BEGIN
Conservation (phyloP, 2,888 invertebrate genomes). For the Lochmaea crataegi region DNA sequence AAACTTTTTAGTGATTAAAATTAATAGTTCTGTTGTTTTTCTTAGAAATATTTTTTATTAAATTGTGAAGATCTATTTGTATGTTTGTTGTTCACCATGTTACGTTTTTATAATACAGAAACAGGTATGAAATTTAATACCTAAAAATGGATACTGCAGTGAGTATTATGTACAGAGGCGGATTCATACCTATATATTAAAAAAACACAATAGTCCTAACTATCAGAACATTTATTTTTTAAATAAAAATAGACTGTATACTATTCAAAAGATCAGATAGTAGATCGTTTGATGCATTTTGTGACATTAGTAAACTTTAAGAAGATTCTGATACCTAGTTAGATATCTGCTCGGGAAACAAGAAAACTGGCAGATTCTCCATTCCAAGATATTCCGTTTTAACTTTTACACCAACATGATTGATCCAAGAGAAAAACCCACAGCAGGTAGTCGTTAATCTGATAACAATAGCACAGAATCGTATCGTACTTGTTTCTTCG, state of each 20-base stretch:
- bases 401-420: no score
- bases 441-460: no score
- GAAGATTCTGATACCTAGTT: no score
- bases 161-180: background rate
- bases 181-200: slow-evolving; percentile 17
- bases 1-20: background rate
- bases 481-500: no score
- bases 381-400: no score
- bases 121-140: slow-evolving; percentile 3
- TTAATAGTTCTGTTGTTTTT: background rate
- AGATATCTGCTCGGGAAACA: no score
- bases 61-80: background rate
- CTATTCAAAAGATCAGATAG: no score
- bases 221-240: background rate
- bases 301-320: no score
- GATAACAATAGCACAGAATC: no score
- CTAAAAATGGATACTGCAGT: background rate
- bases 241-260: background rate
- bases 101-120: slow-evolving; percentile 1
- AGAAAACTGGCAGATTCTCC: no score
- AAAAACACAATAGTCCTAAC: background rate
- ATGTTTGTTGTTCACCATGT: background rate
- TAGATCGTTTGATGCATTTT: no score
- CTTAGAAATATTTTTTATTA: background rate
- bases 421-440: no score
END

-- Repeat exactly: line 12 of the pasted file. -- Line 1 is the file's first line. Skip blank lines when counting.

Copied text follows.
- AGATATCTGCTCGGGAAACA: no score